"Are you kidding me?" I asked to no one in particular as I stared through the pouring rain at the top of Hamilton Mountain. Three kilometers -- uphill, in the pouring rain -- and no coffee at breakfast this morning!
Last weekend was the Toronto Ride to Conquer Cancer, a 200-kilometer bicycle journey from Toronto to Niagara Falls. I was one of 4,800 people to participate. It was a gruelling two-day ride through torrential rains and (on the second day) blistering heat. We were raising funds for cancer research -- not just cancer treatment research, but also research aimed at prevention, detection, and survivorship.
Watching the bikes with the bright yellow flags made me very aware that there were survivors who were thriving -- and riding their bikes right past me as I plodded up Hamilton Mountain, as a matter of fact. With the inspiration of all those yellow flags, I got my mojo back. I put my fancy new bike into granny gear (couldnít they call it something else?) and just kept on pedaling. I kept my eyes ahead and put one foot in front of the other, inch after inch, and I made it up that three-kilometer mountain. It wasnít pretty, but I made it.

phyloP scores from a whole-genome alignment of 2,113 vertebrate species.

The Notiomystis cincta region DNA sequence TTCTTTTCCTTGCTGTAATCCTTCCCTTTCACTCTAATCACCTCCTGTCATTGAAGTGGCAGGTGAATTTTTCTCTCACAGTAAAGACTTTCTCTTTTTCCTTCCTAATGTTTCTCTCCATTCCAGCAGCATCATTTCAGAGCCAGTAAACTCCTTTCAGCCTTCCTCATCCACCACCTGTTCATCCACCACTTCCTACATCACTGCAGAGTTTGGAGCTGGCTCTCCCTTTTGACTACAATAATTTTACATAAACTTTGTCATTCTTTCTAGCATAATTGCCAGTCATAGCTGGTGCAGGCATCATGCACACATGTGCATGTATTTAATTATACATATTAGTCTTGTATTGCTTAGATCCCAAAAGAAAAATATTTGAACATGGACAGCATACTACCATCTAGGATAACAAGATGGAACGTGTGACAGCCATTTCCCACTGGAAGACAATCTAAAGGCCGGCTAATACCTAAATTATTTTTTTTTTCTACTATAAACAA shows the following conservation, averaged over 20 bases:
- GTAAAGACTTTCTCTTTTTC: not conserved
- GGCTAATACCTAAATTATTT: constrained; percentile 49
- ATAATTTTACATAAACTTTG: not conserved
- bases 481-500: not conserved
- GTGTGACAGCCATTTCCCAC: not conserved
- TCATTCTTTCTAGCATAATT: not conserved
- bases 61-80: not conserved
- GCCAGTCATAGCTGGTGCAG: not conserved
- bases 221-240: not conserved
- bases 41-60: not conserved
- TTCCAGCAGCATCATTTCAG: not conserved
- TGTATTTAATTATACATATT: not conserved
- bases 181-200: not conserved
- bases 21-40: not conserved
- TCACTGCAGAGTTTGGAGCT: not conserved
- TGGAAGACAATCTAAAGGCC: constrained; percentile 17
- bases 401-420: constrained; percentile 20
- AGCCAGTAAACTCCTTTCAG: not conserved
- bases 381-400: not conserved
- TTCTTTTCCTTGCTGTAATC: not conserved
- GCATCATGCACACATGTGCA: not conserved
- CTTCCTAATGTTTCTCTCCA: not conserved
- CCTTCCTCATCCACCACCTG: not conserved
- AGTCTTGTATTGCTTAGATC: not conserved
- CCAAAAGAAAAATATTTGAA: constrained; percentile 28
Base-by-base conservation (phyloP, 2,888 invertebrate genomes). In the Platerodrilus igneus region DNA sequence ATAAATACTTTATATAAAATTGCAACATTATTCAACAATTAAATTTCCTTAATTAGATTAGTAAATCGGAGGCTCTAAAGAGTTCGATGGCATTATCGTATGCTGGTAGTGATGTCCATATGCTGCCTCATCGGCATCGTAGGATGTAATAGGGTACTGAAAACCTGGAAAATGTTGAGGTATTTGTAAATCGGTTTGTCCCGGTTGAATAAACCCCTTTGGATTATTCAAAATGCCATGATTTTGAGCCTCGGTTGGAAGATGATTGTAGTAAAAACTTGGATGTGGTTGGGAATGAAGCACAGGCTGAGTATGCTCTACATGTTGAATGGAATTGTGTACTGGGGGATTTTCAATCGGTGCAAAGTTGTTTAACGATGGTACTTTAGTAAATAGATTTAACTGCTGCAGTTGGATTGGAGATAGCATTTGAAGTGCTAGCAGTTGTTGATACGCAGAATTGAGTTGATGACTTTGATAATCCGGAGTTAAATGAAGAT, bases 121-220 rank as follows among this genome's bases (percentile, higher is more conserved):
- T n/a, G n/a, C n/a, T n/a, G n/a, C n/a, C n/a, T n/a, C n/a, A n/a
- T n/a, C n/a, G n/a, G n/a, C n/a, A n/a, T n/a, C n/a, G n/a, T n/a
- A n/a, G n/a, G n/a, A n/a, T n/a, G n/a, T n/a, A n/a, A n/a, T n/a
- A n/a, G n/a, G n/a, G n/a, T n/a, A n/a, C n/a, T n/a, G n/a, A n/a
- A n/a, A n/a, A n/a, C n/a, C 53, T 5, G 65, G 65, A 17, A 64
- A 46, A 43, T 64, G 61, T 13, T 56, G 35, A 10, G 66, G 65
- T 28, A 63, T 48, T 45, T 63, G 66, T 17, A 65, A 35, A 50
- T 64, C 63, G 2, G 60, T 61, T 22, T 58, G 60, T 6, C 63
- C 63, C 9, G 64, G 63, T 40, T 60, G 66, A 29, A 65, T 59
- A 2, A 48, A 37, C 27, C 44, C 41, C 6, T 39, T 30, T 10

Thirty minutes after I reached the top, when I could breathe again, I reflected on how hard that climb was and yet how easy it must have seemed to those folks with the yellow flags. They had been through so much more. Their mountain was a real mountain, not just an Ontario-style hill-mountain. And I did not hear one of those riders complain. In fact, when I commented casually to one of the survivor riders on the tough ride we had before us, he called back to me, "This is nothing. Chemo is tough," as he picked up speed.
"Very valid point," I yelled ahead to him as he disappeared over the next hill. "Show-off."
We reached Hamilton, our first-day stop, at about 4:00 p.m. By 9:00 p.m., after supper and a beverage of my choice (coffee), my entire team was tucked in and sound asleep. The next morning, we were up at the crack of dawn, ready for the second leg of our journey.
Thank goodness itís not raining, we commented to one another. My motherís famous words, "Be careful what you wish for," came to mind a few times as the temperature soared to a sunny 34 degrees Celsius (about 95 F). When we arrived in Niagara Falls six hours later, I was hot, dehydrated, sore in parts I never knew I had, and proud. I was proud to be a part of this amazing initiative, proud that my team and I lasted all 200 kilometers, and proud to learn that, along with the other riders that weekend, we had raised $18.2 million for cancer research.
Awesome. That should get us somewhere on the road to conquer cancer!
PS: This oneís for you, Mom.